The Auburn Ruth Everuss Aquatic Centre in Auburn, New South Wales, Australia has installed privacy curtains so Muslim women can swim without being seen by other pool users. The lightweight curtain runs around the glass walls of the program pool which holds all female swim sessions for two hours each Sunday.
The pool was opened in March and Belgravia Leisure, which runs the facility, says the curtains were installed to “overcome cultural barriers and encourage Muslim women to use the pool.” Auburn Council General Manager Malcolm Ryan said that, “There was a very high demand for female-only classes at the aquatic centre before redevelopment to cater for the differing modesty requirements. These classes were very popular but due to the centre only having one pool before redevelopment, the high demand wasn’t being met. With the installation of curtains at the program pool, the Auburn Ruth Everuss Aquatic Centre is inclusive to the whole community at all times and can cater to any requirement, without it impacting on the rest of the centre.”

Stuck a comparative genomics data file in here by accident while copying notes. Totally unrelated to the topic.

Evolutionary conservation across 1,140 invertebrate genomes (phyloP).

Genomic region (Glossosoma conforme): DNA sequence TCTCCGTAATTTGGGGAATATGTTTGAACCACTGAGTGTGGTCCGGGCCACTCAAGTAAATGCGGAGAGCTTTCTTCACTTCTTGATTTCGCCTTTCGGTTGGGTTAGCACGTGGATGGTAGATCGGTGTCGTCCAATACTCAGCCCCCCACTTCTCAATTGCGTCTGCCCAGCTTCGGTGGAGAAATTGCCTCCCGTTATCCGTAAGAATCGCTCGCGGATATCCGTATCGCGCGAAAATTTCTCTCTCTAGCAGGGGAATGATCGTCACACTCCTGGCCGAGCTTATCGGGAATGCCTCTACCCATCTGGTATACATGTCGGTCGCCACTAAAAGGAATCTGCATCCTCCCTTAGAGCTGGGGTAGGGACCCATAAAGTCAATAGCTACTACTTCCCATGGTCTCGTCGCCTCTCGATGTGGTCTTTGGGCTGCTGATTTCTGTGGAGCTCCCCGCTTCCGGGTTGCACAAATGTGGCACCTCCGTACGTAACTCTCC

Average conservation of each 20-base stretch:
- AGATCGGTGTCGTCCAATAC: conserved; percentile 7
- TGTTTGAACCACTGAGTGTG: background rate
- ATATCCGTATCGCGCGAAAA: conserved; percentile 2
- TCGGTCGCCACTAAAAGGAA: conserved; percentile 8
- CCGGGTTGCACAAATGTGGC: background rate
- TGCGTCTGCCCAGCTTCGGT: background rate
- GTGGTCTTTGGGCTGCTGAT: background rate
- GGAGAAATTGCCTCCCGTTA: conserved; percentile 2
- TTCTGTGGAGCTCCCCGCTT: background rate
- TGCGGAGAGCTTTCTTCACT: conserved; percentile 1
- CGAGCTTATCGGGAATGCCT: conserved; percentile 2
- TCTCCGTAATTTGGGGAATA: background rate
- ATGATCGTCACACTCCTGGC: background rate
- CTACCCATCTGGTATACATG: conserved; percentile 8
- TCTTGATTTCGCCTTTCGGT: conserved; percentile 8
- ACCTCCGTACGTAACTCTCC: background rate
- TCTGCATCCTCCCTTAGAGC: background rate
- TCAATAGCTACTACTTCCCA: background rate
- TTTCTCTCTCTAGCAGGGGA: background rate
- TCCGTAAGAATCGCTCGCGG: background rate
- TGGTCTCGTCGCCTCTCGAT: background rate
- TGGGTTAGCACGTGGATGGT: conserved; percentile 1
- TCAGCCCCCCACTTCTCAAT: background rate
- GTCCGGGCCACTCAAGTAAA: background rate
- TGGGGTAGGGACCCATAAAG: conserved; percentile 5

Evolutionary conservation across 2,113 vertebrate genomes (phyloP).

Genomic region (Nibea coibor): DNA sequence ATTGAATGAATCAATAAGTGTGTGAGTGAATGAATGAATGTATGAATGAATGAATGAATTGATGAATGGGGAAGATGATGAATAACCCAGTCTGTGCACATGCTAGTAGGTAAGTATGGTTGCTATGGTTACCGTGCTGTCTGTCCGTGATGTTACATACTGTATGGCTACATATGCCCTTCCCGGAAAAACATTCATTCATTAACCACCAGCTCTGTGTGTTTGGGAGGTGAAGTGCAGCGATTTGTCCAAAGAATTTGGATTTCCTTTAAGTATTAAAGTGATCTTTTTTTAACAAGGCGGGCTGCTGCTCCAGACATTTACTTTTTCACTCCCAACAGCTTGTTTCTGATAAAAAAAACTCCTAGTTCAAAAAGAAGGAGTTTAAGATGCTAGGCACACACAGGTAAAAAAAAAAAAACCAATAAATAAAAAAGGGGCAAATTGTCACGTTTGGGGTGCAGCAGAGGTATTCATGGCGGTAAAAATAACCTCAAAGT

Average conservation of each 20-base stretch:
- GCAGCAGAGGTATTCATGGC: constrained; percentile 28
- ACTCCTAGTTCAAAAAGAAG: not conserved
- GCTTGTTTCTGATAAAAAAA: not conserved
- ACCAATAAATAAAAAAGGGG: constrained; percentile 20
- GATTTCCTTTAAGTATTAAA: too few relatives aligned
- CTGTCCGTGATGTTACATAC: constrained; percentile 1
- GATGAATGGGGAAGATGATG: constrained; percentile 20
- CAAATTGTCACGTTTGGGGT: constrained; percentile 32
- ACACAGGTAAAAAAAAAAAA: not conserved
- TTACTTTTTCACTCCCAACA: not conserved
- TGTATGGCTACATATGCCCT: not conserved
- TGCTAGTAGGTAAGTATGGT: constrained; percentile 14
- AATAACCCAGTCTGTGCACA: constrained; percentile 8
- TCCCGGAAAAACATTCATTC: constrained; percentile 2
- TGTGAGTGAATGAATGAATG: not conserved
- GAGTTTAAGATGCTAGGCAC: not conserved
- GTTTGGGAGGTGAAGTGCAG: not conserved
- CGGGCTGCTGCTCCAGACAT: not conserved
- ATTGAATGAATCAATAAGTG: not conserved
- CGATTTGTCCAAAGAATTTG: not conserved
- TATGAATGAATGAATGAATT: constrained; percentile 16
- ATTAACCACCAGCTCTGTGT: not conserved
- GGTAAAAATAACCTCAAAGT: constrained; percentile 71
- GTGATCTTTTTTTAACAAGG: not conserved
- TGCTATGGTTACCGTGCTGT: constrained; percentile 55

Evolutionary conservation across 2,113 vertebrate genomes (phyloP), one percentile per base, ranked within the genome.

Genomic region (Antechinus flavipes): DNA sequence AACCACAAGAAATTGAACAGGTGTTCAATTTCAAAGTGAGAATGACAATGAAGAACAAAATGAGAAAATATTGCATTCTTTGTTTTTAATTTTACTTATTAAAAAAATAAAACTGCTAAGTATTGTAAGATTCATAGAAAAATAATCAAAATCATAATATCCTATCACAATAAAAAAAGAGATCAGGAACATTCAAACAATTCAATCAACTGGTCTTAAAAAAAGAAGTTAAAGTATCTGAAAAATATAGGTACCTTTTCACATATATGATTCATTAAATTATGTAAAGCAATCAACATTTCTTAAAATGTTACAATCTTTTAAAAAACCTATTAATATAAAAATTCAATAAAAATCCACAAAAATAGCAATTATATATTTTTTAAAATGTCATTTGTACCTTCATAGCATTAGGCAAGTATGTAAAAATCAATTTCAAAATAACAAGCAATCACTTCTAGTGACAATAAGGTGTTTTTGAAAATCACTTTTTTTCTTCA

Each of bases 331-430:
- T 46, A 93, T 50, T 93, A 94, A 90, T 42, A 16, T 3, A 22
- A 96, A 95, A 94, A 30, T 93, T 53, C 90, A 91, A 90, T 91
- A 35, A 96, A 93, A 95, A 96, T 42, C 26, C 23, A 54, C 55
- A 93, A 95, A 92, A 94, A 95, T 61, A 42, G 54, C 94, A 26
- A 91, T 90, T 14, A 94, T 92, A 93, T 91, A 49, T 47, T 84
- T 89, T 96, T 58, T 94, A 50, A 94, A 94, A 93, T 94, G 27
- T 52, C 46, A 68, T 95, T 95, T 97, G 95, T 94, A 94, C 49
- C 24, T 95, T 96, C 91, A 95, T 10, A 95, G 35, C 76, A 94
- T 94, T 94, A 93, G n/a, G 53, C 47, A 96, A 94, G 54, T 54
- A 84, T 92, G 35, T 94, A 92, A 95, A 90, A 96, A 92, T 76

Muslim women won’t have to wear anything special in the new facility, which was opened in March of this year. They will be free to wear a swimsuit that is comfortable, rather than a “burkini” or a hijab that they’d have to wear in public pools.
The old pool at Auburn did not have these regulations and would often shy Muslim women away from the sport. They now predict that Muslim women can feel comfortable around other women in the female-only setting. 13-year-old Fatima Mossavi was one of the first people to use the pool in her lessons with the Australian Afghan Hassanian Youth Association. “I have been swimming since I was seven but not all my sisters can — this is good for us because they want to swim in private and now they don’t have to wear anything special,” she said.
The pool operator has the rights to section off this part of the pool thanks to the anti-discrimination act. Section 126 states that exemptions to the act can be granted in order: “to provide people of a particular race with equal or improved access to facilities, services or opportunities to meet their special needs”.
The pool is one of three at the facility and is primarily used as an instructional pool. The locals hope it will lead to an increase in participation from Muslim women in the area. Ladies-only memberships are available at the pool, with lessons in water safety offered every week alongside women’s swimming sessions every Sunday afternoon.
You can read the full report from The Daily Telegraph here